(SPOT.ph) Director Bong Joon Ho is no newbie to the acclaim—with Snowpiercer, Netflix's Okja, and The Host, South Korea's best-selling film of all time, under his belt, it only makes sense for people to anticipate what his next move will be. There were predictions that he would win his first Cannes award in 2017 with Okja, but the film faced a few problems getting nominated as an official entry. It turns out the universe had other plans: Bong would find himself at the Cannes two years later, this time to win the Palme d'Or, for Parasite.
There's been hype around it, but is it really so good? And can it live up to the standard Bong's previous works have set?
Parasite starts off lightheartedly enough, with siblings Ki Jung (Park So Dam) and Ki Woo (Choi Woo Shik) of the Kim family holding their phones up in every direction to get connected to free WiFi in their basement home located in a poor remote area. Cramped with them in the tiny living space are their jobless parents Ki Taek (Song Kang Ho) and Choong Sook (Jang Hye Jin), willing to take any offers if it means living another day. Min (a cameo appearance from Park Seo Joon), a college student, offers Ki Woo a tutoring job at the Park mansion while he goes off to study abroad. Not having any credentials to his name, he asks his sister to forge documents to impress the employer.
Upon arrival, an automatic gate greets him along with sprawling lawns and a spacious modern home and while Ki Woo can only hope to be employed to teach the family's daughter (Jung Ji So), it also shows how different this environment is from Ki Woo's environment, and how out of place he actually is. Despite the obvious gap, financially, between the the Kims and the Parks, Ki Woo devises a convoluted web of lies to get his entire family to work for the affluent household. The lady of the house, Mrs. Park, played by Cho Yeo Jeong, is naive enough to believe this chain of trusted recommendations, and even kicks out longtime household helper Moon Gwang (Lee Jung Eun), which later moves the plot forward.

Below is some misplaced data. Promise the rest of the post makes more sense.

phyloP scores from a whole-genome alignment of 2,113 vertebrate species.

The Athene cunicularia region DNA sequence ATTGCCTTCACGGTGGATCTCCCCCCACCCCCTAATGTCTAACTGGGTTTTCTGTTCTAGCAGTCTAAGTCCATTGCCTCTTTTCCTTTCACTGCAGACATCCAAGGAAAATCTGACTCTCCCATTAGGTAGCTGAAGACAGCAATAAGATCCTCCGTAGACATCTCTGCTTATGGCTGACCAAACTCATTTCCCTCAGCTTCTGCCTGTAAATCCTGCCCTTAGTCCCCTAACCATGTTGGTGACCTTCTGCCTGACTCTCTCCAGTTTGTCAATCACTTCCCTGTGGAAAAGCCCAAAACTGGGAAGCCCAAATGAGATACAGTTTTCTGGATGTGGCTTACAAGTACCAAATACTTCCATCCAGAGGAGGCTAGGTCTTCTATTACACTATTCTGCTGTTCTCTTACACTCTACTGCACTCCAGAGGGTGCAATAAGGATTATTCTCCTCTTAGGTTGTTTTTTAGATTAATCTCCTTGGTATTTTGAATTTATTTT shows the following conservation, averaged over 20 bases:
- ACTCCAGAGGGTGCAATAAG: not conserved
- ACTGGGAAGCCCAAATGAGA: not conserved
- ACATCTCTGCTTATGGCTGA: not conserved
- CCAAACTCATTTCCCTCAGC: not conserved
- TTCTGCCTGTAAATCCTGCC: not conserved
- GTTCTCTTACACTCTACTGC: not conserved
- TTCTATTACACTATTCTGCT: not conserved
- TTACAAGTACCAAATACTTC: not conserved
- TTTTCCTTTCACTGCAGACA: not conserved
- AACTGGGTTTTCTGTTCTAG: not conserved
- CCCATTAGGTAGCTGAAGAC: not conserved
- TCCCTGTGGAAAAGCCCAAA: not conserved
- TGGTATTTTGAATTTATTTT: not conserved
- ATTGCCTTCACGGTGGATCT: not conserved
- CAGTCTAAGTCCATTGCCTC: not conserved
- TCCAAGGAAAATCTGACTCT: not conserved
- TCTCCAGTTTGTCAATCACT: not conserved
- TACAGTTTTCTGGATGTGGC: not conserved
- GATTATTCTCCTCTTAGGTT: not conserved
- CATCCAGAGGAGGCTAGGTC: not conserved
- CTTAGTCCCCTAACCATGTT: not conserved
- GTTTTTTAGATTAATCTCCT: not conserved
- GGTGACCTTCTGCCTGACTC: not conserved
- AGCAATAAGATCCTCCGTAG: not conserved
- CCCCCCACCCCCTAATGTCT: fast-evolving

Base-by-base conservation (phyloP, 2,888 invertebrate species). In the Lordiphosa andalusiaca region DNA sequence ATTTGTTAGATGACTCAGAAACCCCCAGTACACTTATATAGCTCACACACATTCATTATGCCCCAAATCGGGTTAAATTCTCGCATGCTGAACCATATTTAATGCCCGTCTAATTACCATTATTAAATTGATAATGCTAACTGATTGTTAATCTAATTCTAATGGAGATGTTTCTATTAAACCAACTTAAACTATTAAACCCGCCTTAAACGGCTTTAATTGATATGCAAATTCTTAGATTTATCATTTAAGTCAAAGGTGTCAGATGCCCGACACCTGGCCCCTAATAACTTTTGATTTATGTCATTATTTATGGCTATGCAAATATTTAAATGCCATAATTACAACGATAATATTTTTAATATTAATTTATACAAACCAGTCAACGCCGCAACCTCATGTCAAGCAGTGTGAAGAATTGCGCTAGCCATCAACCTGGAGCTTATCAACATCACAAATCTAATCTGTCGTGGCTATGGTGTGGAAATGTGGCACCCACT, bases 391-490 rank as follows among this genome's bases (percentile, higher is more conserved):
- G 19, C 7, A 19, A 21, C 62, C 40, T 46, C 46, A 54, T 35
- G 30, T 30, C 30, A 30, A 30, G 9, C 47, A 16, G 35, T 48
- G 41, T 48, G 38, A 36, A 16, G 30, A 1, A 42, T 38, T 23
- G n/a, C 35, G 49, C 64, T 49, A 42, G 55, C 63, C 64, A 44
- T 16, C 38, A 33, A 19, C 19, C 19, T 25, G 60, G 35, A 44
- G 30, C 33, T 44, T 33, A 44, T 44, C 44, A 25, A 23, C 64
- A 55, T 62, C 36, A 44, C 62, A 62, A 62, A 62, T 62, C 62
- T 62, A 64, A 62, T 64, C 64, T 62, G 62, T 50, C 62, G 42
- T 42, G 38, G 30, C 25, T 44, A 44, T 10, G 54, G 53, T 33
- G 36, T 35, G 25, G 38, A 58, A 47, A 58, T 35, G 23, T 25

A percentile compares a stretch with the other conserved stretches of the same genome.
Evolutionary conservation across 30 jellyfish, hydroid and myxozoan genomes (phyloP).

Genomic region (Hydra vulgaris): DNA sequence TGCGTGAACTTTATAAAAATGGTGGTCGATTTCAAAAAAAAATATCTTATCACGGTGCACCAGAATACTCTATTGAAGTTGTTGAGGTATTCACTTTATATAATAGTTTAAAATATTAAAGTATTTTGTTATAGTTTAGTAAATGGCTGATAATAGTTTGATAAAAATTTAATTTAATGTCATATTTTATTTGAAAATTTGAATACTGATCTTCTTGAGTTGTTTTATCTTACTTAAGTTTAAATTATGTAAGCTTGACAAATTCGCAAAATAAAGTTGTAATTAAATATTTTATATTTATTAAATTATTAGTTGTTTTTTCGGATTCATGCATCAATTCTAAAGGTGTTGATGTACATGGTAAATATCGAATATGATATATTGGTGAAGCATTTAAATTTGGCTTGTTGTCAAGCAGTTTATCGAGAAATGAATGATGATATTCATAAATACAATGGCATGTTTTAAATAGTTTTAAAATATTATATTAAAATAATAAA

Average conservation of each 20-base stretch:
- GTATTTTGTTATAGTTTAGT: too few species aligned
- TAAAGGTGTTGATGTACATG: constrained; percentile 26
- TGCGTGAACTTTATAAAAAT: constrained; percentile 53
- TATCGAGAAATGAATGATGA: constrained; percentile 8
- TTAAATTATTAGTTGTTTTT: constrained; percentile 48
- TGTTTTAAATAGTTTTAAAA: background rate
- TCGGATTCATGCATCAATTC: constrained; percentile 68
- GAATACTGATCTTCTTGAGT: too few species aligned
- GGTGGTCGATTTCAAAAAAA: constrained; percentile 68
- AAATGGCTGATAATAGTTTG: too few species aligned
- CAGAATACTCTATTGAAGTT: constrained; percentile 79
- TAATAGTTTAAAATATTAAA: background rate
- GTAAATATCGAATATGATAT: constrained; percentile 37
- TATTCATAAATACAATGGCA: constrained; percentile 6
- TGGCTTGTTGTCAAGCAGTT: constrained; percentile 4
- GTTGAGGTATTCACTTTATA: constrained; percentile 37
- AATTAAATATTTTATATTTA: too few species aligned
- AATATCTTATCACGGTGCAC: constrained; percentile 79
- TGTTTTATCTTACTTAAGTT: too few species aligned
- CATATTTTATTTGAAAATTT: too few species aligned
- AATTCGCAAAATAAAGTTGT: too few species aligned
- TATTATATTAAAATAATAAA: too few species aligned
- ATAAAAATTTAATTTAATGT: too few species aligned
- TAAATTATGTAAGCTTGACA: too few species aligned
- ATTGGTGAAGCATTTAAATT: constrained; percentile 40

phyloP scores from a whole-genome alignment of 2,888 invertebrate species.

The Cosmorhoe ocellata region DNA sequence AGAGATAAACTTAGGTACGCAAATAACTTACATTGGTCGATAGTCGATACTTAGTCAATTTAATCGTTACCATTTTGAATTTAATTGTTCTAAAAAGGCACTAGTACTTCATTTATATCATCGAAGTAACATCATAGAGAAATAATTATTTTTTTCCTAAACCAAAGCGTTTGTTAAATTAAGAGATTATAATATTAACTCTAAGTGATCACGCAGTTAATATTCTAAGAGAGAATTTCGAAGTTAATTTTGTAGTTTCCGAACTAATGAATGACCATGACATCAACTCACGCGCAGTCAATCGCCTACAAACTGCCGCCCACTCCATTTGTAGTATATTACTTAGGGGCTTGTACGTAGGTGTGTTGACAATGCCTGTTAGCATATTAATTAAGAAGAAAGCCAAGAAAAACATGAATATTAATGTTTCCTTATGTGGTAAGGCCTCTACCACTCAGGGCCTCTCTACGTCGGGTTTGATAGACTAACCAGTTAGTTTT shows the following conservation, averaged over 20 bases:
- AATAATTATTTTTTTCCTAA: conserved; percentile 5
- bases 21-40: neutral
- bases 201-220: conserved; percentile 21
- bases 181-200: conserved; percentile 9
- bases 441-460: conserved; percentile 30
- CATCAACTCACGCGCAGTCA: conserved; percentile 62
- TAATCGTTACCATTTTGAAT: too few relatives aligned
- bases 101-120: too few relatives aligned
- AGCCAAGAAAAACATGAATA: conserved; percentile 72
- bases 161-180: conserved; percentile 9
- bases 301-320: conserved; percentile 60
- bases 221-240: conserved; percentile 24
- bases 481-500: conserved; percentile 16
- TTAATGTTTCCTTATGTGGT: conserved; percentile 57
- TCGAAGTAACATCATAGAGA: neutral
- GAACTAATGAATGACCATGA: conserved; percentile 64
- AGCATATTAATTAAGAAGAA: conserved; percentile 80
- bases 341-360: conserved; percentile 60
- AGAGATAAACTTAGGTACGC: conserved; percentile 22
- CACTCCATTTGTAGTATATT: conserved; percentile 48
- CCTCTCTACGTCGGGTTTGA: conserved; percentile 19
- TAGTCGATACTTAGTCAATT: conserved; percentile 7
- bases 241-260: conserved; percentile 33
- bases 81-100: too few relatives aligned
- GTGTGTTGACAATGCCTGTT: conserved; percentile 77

Everything seems to go well...until it doesn't. The start seemed too easy, with one thing sliding into the other too fast and too quickly, that the sudden shift into unfortunate events jolts you, unprepared and surprised that something so well-orchestrated and executed falls apart in a snap. There's no time to recover from the fall—once it crashes down, all of it burns. While it feels wrong to see the Kims suffer their fate, a part of you whispers that morally, a part of it is right.
The movie does its sufficient share of showing and not telling, dropping little clues to help keep you up to speed, but the details in the dialogue make the future revelations more disturbing when realization sets in that everything has been set in place earlier on.
Upon closer inspection, the film utilizes two main locations and only 10 main actors. There are no extremely elaborate schemes and shenanigans, and there's no intense effort placed in trying to scare, it's simply chilling in a natural way. Overall, the plot is simple, but far from simplistic, and this is the movie's greatest strength. It places faith in its dialogue, its direction, its cast, and most of all, in its moral dilemma, to deliver a compelling story that will make you reevaluate your life, your choices, and where you stand.
Much like with Bong's previous work discussing matters like class differences, greed, human desire, morality, and ethics, Parasite delves deep into the divide that keeps the poor in their basements, and the rich atop their shiny pedestals. It's the everyday reality that's been maintained for years, but seeing a film examine and dissect this gap makes you feel small, and almost powerless.
Paralysis sets in as the credits roll and if you're left wondering what to do and where to stand afterwards, it's only a manifestation of how effective the film is in questioning your comfortable reality.
Yes, it does deserve that Cannes award.
Rating: 4.5 out of 5 Spots
Parasite is out in SM Cinemas starting August 14. Photos courtesy of CJ Entertainment.